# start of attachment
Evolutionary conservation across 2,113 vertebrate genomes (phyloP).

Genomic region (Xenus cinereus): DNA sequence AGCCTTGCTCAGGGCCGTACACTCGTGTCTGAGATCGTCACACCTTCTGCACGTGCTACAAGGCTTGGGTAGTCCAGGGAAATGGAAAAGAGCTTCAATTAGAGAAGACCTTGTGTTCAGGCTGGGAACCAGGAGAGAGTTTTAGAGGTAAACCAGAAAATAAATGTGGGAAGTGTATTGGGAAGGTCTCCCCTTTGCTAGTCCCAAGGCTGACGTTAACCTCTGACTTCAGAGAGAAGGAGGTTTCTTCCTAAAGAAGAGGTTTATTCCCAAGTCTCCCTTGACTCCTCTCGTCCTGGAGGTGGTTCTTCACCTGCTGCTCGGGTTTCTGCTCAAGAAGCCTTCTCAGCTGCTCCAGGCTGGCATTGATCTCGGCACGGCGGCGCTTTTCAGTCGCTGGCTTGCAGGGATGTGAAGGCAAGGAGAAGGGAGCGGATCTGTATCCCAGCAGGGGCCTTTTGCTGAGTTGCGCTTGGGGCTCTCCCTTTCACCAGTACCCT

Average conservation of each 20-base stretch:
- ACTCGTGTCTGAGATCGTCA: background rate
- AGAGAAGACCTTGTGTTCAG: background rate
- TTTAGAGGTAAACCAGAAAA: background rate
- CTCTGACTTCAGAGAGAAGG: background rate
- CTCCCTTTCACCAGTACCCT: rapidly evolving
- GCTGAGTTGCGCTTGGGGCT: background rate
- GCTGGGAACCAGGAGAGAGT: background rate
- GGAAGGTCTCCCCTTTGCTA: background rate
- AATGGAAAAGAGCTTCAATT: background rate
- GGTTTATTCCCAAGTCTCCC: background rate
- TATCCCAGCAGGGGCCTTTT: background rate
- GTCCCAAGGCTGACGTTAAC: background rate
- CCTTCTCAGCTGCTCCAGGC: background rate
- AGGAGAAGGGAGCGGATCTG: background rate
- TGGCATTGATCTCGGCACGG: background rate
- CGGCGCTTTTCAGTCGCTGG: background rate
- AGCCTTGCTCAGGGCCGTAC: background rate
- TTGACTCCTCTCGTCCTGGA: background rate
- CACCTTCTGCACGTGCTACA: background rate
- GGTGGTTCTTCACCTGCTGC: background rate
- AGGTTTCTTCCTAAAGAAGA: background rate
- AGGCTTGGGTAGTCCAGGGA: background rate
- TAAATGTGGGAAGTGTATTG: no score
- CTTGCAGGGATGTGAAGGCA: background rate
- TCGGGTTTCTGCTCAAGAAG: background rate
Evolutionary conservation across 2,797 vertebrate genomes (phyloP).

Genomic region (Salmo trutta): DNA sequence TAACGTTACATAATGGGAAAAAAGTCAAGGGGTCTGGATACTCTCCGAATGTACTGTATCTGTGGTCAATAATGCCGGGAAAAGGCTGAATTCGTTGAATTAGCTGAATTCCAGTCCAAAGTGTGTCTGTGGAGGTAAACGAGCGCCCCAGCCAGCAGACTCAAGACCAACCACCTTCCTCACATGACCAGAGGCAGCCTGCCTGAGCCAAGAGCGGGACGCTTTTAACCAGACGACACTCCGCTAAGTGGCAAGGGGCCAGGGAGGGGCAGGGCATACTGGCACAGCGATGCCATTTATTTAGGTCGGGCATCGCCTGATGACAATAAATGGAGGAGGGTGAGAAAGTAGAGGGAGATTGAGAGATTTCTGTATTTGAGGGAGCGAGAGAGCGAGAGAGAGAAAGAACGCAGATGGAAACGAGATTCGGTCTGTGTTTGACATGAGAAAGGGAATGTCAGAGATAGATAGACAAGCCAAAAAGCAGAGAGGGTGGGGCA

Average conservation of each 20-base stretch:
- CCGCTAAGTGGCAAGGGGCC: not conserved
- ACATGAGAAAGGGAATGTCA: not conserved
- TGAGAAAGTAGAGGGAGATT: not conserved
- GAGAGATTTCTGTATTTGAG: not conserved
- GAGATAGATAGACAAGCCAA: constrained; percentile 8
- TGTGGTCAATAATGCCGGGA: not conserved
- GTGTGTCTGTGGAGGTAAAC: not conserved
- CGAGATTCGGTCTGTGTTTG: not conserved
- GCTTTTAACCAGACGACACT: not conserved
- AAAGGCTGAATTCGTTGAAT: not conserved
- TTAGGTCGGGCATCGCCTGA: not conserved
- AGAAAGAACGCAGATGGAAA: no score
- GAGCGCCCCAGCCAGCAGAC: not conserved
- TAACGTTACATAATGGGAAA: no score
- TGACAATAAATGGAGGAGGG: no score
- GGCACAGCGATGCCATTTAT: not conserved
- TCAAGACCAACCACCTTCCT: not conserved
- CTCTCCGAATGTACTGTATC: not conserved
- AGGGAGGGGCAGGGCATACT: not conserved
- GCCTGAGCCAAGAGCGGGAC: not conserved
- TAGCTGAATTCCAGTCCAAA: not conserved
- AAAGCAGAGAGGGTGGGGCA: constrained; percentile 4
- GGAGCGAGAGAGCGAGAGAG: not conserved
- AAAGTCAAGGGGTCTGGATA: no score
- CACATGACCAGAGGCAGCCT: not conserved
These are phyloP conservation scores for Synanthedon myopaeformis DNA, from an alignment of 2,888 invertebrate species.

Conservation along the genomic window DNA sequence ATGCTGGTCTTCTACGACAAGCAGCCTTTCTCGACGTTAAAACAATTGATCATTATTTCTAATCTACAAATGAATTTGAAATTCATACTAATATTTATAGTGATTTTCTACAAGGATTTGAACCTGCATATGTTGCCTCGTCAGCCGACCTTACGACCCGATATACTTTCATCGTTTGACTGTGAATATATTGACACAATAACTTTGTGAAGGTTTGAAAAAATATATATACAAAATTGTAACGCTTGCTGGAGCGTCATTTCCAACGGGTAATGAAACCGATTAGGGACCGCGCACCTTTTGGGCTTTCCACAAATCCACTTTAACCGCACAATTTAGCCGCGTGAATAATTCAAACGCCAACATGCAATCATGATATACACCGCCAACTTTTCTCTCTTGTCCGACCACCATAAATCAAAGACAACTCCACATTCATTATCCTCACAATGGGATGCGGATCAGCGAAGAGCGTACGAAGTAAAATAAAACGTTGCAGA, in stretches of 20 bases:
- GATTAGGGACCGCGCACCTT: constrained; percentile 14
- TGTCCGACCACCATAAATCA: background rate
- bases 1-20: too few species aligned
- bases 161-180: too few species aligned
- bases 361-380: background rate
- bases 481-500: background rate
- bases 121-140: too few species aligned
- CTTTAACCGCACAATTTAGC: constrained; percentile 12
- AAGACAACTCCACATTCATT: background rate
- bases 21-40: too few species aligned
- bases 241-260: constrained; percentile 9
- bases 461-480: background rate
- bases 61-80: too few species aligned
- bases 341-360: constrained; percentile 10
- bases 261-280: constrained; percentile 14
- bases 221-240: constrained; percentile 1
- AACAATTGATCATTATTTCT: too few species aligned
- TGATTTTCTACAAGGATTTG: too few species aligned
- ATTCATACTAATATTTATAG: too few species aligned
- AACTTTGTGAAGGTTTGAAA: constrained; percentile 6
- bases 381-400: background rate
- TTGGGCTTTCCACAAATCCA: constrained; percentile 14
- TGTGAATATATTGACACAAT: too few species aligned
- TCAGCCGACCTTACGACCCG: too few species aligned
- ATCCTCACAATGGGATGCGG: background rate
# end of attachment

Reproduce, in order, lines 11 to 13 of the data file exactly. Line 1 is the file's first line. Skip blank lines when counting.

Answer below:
- GGAAGGTCTCCCCTTTGCTA: background rate
- AATGGAAAAGAGCTTCAATT: background rate
- GGTTTATTCCCAAGTCTCCC: background rate